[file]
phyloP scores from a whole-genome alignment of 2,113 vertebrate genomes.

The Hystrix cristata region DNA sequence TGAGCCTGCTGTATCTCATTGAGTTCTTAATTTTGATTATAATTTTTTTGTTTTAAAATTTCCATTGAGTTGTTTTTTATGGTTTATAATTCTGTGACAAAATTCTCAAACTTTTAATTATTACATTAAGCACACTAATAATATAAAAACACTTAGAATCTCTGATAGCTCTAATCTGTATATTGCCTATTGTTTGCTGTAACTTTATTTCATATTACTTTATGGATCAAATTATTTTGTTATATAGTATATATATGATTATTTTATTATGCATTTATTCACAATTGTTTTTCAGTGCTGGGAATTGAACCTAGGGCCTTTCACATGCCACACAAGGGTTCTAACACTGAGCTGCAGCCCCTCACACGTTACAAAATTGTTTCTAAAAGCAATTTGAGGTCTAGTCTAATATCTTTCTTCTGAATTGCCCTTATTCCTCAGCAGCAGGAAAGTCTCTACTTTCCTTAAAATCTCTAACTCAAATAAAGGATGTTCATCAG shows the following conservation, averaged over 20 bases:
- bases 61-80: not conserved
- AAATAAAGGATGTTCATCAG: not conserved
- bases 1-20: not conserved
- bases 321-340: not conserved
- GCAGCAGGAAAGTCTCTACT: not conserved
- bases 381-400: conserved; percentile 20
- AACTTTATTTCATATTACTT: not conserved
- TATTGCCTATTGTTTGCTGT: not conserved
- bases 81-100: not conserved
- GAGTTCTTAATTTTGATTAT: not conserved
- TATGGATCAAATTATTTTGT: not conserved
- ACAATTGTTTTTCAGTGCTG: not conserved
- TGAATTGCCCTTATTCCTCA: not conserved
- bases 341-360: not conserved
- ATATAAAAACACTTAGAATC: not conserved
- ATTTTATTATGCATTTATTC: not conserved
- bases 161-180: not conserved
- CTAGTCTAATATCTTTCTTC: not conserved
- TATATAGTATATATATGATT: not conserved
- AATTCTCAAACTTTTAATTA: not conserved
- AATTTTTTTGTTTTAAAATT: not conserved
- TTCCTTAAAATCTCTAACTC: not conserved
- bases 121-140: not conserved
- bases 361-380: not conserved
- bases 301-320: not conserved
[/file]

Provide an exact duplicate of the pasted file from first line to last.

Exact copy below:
phyloP scores from a whole-genome alignment of 2,113 vertebrate genomes.

The Hystrix cristata region DNA sequence TGAGCCTGCTGTATCTCATTGAGTTCTTAATTTTGATTATAATTTTTTTGTTTTAAAATTTCCATTGAGTTGTTTTTTATGGTTTATAATTCTGTGACAAAATTCTCAAACTTTTAATTATTACATTAAGCACACTAATAATATAAAAACACTTAGAATCTCTGATAGCTCTAATCTGTATATTGCCTATTGTTTGCTGTAACTTTATTTCATATTACTTTATGGATCAAATTATTTTGTTATATAGTATATATATGATTATTTTATTATGCATTTATTCACAATTGTTTTTCAGTGCTGGGAATTGAACCTAGGGCCTTTCACATGCCACACAAGGGTTCTAACACTGAGCTGCAGCCCCTCACACGTTACAAAATTGTTTCTAAAAGCAATTTGAGGTCTAGTCTAATATCTTTCTTCTGAATTGCCCTTATTCCTCAGCAGCAGGAAAGTCTCTACTTTCCTTAAAATCTCTAACTCAAATAAAGGATGTTCATCAG shows the following conservation, averaged over 20 bases:
- bases 61-80: not conserved
- AAATAAAGGATGTTCATCAG: not conserved
- bases 1-20: not conserved
- bases 321-340: not conserved
- GCAGCAGGAAAGTCTCTACT: not conserved
- bases 381-400: conserved; percentile 20
- AACTTTATTTCATATTACTT: not conserved
- TATTGCCTATTGTTTGCTGT: not conserved
- bases 81-100: not conserved
- GAGTTCTTAATTTTGATTAT: not conserved
- TATGGATCAAATTATTTTGT: not conserved
- ACAATTGTTTTTCAGTGCTG: not conserved
- TGAATTGCCCTTATTCCTCA: not conserved
- bases 341-360: not conserved
- ATATAAAAACACTTAGAATC: not conserved
- ATTTTATTATGCATTTATTC: not conserved
- bases 161-180: not conserved
- CTAGTCTAATATCTTTCTTC: not conserved
- TATATAGTATATATATGATT: not conserved
- AATTCTCAAACTTTTAATTA: not conserved
- AATTTTTTTGTTTTAAAATT: not conserved
- TTCCTTAAAATCTCTAACTC: not conserved
- bases 121-140: not conserved
- bases 361-380: not conserved
- bases 301-320: not conserved